From all this diversity of standards I did not manage running just the web-server, so it was impossible to control Kodi by phone. I was also pleased with the support of Miracast standard (picture duplication from a phone/tablet/PC screen via Wi-Fi Direct, given availability of the same capabilities in the transmitting device). I barely managed connecting the phone Sony Xperia Z1 Compact, and just only the desktop; when connecting there popped up a device incompatibility message.
Using third-party applications Sony managed making friends with the receiver (MirrorOp Sender on phone + MirrorOp Receiver on receiver), but this option will be only suitable for viewing some data on a large screen, i.e. you will not succeed in playing or normally working due to the critical delays of 2-3 seconds.
I would like to point out as follows: a rather classic look of the device hides truly magnificent capabilities that will surpass all expectations. The receiver has one problem, and this is its remote control, the good is that the problem is resolvable and it can be settled without additional investment by using phone as a remote control after downloading AirTivi+ application from the Google Play Market. Now about the merits: Hi3716C V200 processor. The heart of the set-top box easily copes with commissioned tasks, the device coped effortlessly even with 2K resolution standard (QHD) undeclared in the specifications; in fact, the processor power is indicated indirectly by a Kodi pictogram on the package, because it is a serious application that requires serious hardware resources. TV torrent also starts and runs without problems. And, for sure, it is worth focusing on the availability of a DVB-S2 tuner. The satellite signal is kept excellent, especially compared with my outdated ORTON 4100C with constant artifacts due to inaccurately tuned antenna, and the interface of the satellite part is also above all praise. Everything is usable and setup does not take a good deal of time. All that is lacking is to add that after two-week tests of OpenBox AS1 HD, I was about to buy it and have it at home on an ongoing basis, but that is nothing but a personal opinion.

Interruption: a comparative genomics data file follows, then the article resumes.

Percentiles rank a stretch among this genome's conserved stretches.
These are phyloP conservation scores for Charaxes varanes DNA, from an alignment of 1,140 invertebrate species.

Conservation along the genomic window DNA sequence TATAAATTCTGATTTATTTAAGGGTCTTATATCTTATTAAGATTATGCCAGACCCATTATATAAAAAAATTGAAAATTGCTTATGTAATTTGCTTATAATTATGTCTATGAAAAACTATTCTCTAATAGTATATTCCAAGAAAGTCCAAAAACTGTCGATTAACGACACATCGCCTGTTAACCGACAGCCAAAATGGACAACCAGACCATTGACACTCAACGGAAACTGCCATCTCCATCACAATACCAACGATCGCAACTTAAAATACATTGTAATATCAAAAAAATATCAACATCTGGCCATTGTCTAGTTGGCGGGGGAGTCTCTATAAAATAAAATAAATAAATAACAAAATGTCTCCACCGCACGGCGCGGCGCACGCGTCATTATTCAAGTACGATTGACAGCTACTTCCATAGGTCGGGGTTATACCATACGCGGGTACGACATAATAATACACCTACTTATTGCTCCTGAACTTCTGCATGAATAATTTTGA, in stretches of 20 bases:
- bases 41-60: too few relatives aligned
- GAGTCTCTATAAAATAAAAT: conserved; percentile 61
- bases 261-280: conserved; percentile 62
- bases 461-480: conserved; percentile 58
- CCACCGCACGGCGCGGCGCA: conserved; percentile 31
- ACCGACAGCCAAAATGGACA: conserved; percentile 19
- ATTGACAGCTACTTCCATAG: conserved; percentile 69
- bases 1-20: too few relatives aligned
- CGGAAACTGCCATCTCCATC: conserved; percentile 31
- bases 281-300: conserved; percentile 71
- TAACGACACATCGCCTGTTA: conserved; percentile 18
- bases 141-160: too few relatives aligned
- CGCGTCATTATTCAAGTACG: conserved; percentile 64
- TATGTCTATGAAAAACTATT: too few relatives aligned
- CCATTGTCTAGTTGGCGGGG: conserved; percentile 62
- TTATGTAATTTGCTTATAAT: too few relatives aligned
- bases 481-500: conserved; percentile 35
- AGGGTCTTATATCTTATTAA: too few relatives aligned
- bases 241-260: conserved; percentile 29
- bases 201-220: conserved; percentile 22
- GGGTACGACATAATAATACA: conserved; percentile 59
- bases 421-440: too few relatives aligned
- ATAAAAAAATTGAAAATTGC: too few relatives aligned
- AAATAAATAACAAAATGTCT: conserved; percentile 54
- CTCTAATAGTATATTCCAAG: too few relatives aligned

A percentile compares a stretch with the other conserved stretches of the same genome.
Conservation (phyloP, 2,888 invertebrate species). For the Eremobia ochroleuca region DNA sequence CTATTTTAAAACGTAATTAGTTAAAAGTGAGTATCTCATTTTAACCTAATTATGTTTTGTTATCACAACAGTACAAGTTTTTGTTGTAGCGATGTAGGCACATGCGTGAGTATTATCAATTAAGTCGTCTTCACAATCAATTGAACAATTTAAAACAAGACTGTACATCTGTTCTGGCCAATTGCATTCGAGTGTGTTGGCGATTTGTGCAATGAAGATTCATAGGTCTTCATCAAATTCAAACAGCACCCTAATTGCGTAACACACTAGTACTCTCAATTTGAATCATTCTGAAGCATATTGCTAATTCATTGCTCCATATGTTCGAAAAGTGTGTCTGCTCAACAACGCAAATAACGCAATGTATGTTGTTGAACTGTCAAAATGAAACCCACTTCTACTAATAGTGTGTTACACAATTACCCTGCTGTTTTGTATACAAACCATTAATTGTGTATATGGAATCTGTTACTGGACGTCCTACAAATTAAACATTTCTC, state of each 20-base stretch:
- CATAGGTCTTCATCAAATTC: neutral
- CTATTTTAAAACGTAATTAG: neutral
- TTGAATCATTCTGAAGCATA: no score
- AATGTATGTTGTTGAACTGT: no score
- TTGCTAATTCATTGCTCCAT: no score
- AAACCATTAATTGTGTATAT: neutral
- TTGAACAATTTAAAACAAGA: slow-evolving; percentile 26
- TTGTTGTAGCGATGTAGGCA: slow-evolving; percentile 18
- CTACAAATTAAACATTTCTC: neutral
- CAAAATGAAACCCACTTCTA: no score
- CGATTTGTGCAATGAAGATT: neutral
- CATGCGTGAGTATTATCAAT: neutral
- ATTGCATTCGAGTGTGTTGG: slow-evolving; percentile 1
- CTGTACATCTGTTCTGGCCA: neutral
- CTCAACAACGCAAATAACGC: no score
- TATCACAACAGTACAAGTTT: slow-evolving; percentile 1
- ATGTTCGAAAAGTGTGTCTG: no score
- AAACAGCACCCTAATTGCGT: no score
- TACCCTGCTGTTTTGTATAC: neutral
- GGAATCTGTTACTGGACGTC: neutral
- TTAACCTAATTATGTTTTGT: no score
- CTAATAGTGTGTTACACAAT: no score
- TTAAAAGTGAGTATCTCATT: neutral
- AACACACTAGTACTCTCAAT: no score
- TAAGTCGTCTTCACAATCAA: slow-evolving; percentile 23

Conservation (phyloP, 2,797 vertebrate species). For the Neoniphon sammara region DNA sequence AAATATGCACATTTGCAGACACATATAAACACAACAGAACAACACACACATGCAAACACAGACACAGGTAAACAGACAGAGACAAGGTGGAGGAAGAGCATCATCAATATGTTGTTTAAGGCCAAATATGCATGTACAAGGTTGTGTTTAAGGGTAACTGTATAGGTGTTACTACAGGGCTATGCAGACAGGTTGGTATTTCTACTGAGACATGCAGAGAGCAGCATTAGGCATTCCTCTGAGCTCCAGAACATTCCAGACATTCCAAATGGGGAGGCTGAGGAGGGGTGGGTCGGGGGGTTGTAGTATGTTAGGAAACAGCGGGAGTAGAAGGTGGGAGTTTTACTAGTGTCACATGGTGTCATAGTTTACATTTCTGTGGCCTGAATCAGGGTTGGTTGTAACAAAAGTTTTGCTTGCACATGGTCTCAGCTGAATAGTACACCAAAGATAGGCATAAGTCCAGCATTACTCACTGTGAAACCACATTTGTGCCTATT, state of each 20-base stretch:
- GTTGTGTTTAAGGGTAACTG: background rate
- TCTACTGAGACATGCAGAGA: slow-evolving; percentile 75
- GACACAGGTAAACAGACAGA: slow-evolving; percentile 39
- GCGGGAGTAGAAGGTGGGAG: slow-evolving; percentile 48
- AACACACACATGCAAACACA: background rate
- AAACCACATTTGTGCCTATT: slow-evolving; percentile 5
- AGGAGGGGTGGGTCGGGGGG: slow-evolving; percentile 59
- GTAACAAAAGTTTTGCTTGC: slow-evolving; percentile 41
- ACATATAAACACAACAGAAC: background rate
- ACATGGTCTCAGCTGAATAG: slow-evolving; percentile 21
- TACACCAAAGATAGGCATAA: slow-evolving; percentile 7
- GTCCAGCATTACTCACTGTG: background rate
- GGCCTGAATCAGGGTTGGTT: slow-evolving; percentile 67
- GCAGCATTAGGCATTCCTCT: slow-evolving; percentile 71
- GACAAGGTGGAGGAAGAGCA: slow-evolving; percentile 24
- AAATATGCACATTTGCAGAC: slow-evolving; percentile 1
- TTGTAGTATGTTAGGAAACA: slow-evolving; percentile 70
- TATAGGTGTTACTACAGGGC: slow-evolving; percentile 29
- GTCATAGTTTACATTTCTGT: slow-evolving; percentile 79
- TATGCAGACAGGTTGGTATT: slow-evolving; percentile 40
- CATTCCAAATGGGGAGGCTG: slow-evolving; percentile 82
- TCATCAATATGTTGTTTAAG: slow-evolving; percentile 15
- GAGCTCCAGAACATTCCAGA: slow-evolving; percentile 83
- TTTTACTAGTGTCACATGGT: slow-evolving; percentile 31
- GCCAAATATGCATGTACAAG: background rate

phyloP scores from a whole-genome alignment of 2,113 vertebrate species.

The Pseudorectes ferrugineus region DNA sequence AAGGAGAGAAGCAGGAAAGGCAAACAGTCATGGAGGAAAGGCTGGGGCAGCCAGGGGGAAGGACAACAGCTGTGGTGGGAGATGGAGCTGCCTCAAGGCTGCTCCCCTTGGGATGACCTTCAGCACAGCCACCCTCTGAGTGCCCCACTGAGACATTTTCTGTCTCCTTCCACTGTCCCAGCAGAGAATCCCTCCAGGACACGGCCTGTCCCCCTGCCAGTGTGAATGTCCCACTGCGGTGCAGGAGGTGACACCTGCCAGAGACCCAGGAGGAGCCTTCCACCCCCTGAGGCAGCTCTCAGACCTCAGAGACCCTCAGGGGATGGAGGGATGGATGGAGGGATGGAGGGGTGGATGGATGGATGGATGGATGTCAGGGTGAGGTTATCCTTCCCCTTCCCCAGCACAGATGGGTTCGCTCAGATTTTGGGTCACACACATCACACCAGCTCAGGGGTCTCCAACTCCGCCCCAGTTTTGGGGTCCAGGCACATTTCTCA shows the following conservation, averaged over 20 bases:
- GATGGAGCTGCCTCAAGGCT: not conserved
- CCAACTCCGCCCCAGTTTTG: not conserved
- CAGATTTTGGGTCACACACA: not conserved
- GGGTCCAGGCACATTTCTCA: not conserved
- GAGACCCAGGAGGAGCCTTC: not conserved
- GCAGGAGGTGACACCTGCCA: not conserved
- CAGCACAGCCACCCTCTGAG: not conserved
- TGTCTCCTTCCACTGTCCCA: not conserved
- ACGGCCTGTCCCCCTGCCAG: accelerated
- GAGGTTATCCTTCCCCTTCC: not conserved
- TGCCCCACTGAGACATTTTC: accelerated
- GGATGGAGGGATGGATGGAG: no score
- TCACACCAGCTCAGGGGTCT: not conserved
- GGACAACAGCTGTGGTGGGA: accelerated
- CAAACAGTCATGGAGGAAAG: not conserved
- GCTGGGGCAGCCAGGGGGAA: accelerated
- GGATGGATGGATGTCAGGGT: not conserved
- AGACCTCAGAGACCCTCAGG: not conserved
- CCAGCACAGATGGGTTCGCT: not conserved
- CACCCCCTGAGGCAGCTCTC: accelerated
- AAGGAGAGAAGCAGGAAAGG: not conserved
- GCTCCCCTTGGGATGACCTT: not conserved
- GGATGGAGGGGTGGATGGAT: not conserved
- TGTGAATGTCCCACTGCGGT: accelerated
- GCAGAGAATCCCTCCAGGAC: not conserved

Thanks for your attention.
The test involved the following devices:
OpenBox AS1 HD.
Laptop HP Pavilion dv6-6b01er.
Laptop HP ENVY 17-j006sr.
Phone Sony Xperia Z1 compact.
Phone HTC Desire X.
Phone Xiaomi Hongmi Redmi 1S.
802.11N High Speed Wireless USB Adapter with Antenna – 150 Mpbs.
Wireless keyboard mouse set Logitech Wireless Combo MK270.
Applications used in testing:
• 3DMark – The Gamer’s Benchmark.
• Geekbench 3.
• Ace Stream Engine.
• Torrent Stream Controller.
• All-In-One Toolbox (cleaner).
• Browser Dolphin Classic.
• ES Explorer.
• MirrorOp Receiver.
• MX Player.
• MX Player codec (ARMv7 NEON).
• MirrorOp Sender.
• AllConnect – Play & Stream.
• Kore, Official Remote for Kodi.
• Air Tivi+.
• HiTVRemote for Hisilicon STB.
• Truck Driver 3D: Offroad.